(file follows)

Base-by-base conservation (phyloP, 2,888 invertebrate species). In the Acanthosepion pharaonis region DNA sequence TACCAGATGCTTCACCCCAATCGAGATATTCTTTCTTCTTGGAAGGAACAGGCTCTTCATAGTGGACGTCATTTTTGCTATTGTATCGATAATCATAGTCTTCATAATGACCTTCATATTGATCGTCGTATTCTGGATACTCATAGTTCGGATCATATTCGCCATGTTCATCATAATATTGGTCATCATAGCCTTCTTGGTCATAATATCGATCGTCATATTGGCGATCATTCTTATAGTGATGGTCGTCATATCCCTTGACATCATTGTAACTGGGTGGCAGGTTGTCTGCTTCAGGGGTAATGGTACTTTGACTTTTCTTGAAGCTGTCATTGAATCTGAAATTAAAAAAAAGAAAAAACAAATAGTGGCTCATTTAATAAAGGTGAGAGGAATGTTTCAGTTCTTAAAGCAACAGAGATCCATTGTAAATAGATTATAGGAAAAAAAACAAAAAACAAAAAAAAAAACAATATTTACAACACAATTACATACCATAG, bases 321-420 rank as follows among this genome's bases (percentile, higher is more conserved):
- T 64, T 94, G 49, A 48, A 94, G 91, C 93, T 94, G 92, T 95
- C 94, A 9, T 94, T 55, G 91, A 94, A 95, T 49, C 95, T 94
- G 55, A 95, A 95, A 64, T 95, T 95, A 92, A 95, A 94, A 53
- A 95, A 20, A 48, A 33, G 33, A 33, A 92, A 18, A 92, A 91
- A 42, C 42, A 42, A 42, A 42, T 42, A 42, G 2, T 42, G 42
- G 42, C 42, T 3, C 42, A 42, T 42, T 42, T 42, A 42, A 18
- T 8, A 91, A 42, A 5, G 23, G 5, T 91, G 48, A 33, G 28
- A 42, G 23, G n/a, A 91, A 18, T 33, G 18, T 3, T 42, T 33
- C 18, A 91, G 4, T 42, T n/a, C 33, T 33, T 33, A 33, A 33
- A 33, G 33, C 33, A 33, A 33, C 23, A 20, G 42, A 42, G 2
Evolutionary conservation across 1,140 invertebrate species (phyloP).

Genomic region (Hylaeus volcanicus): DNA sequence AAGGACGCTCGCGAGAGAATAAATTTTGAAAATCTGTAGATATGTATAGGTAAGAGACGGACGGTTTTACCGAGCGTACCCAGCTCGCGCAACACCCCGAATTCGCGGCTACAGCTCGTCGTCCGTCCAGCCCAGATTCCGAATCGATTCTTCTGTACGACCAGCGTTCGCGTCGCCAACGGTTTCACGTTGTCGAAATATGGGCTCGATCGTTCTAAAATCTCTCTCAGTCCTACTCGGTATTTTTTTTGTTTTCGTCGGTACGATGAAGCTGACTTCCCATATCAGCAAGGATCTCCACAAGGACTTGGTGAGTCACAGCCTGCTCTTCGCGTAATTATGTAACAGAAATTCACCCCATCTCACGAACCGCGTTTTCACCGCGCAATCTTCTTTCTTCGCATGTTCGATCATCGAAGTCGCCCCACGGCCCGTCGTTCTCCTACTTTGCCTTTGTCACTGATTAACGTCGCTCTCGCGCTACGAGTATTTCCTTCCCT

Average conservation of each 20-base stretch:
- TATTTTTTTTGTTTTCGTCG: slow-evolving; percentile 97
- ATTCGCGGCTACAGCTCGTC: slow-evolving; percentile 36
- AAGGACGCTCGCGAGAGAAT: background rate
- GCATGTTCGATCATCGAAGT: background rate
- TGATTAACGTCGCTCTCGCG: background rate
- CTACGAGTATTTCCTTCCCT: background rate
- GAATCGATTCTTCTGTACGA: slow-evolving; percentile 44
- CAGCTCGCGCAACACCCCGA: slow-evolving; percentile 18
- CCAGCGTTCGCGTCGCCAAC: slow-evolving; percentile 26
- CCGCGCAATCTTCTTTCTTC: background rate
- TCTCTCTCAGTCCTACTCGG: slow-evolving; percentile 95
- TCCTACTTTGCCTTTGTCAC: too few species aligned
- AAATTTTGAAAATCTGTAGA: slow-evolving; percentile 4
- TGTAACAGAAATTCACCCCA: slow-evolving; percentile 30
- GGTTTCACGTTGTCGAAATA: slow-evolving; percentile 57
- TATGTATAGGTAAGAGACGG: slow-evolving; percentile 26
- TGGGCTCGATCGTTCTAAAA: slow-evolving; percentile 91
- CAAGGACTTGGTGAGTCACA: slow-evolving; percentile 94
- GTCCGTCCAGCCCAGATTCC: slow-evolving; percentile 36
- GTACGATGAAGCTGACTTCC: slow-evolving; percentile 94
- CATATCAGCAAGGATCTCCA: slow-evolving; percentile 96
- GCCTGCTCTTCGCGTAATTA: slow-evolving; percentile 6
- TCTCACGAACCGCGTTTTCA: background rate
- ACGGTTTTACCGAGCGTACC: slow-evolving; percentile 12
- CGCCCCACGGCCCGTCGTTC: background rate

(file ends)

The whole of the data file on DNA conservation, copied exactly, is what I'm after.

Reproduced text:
Base-by-base conservation (phyloP, 2,888 invertebrate species). In the Acanthosepion pharaonis region DNA sequence TACCAGATGCTTCACCCCAATCGAGATATTCTTTCTTCTTGGAAGGAACAGGCTCTTCATAGTGGACGTCATTTTTGCTATTGTATCGATAATCATAGTCTTCATAATGACCTTCATATTGATCGTCGTATTCTGGATACTCATAGTTCGGATCATATTCGCCATGTTCATCATAATATTGGTCATCATAGCCTTCTTGGTCATAATATCGATCGTCATATTGGCGATCATTCTTATAGTGATGGTCGTCATATCCCTTGACATCATTGTAACTGGGTGGCAGGTTGTCTGCTTCAGGGGTAATGGTACTTTGACTTTTCTTGAAGCTGTCATTGAATCTGAAATTAAAAAAAAGAAAAAACAAATAGTGGCTCATTTAATAAAGGTGAGAGGAATGTTTCAGTTCTTAAAGCAACAGAGATCCATTGTAAATAGATTATAGGAAAAAAAACAAAAAACAAAAAAAAAAACAATATTTACAACACAATTACATACCATAG, bases 321-420 rank as follows among this genome's bases (percentile, higher is more conserved):
- T 64, T 94, G 49, A 48, A 94, G 91, C 93, T 94, G 92, T 95
- C 94, A 9, T 94, T 55, G 91, A 94, A 95, T 49, C 95, T 94
- G 55, A 95, A 95, A 64, T 95, T 95, A 92, A 95, A 94, A 53
- A 95, A 20, A 48, A 33, G 33, A 33, A 92, A 18, A 92, A 91
- A 42, C 42, A 42, A 42, A 42, T 42, A 42, G 2, T 42, G 42
- G 42, C 42, T 3, C 42, A 42, T 42, T 42, T 42, A 42, A 18
- T 8, A 91, A 42, A 5, G 23, G 5, T 91, G 48, A 33, G 28
- A 42, G 23, G n/a, A 91, A 18, T 33, G 18, T 3, T 42, T 33
- C 18, A 91, G 4, T 42, T n/a, C 33, T 33, T 33, A 33, A 33
- A 33, G 33, C 33, A 33, A 33, C 23, A 20, G 42, A 42, G 2
Evolutionary conservation across 1,140 invertebrate species (phyloP).

Genomic region (Hylaeus volcanicus): DNA sequence AAGGACGCTCGCGAGAGAATAAATTTTGAAAATCTGTAGATATGTATAGGTAAGAGACGGACGGTTTTACCGAGCGTACCCAGCTCGCGCAACACCCCGAATTCGCGGCTACAGCTCGTCGTCCGTCCAGCCCAGATTCCGAATCGATTCTTCTGTACGACCAGCGTTCGCGTCGCCAACGGTTTCACGTTGTCGAAATATGGGCTCGATCGTTCTAAAATCTCTCTCAGTCCTACTCGGTATTTTTTTTGTTTTCGTCGGTACGATGAAGCTGACTTCCCATATCAGCAAGGATCTCCACAAGGACTTGGTGAGTCACAGCCTGCTCTTCGCGTAATTATGTAACAGAAATTCACCCCATCTCACGAACCGCGTTTTCACCGCGCAATCTTCTTTCTTCGCATGTTCGATCATCGAAGTCGCCCCACGGCCCGTCGTTCTCCTACTTTGCCTTTGTCACTGATTAACGTCGCTCTCGCGCTACGAGTATTTCCTTCCCT

Average conservation of each 20-base stretch:
- TATTTTTTTTGTTTTCGTCG: slow-evolving; percentile 97
- ATTCGCGGCTACAGCTCGTC: slow-evolving; percentile 36
- AAGGACGCTCGCGAGAGAAT: background rate
- GCATGTTCGATCATCGAAGT: background rate
- TGATTAACGTCGCTCTCGCG: background rate
- CTACGAGTATTTCCTTCCCT: background rate
- GAATCGATTCTTCTGTACGA: slow-evolving; percentile 44
- CAGCTCGCGCAACACCCCGA: slow-evolving; percentile 18
- CCAGCGTTCGCGTCGCCAAC: slow-evolving; percentile 26
- CCGCGCAATCTTCTTTCTTC: background rate
- TCTCTCTCAGTCCTACTCGG: slow-evolving; percentile 95
- TCCTACTTTGCCTTTGTCAC: too few species aligned
- AAATTTTGAAAATCTGTAGA: slow-evolving; percentile 4
- TGTAACAGAAATTCACCCCA: slow-evolving; percentile 30
- GGTTTCACGTTGTCGAAATA: slow-evolving; percentile 57
- TATGTATAGGTAAGAGACGG: slow-evolving; percentile 26
- TGGGCTCGATCGTTCTAAAA: slow-evolving; percentile 91
- CAAGGACTTGGTGAGTCACA: slow-evolving; percentile 94
- GTCCGTCCAGCCCAGATTCC: slow-evolving; percentile 36
- GTACGATGAAGCTGACTTCC: slow-evolving; percentile 94
- CATATCAGCAAGGATCTCCA: slow-evolving; percentile 96
- GCCTGCTCTTCGCGTAATTA: slow-evolving; percentile 6
- TCTCACGAACCGCGTTTTCA: background rate
- ACGGTTTTACCGAGCGTACC: slow-evolving; percentile 12
- CGCCCCACGGCCCGTCGTTC: background rate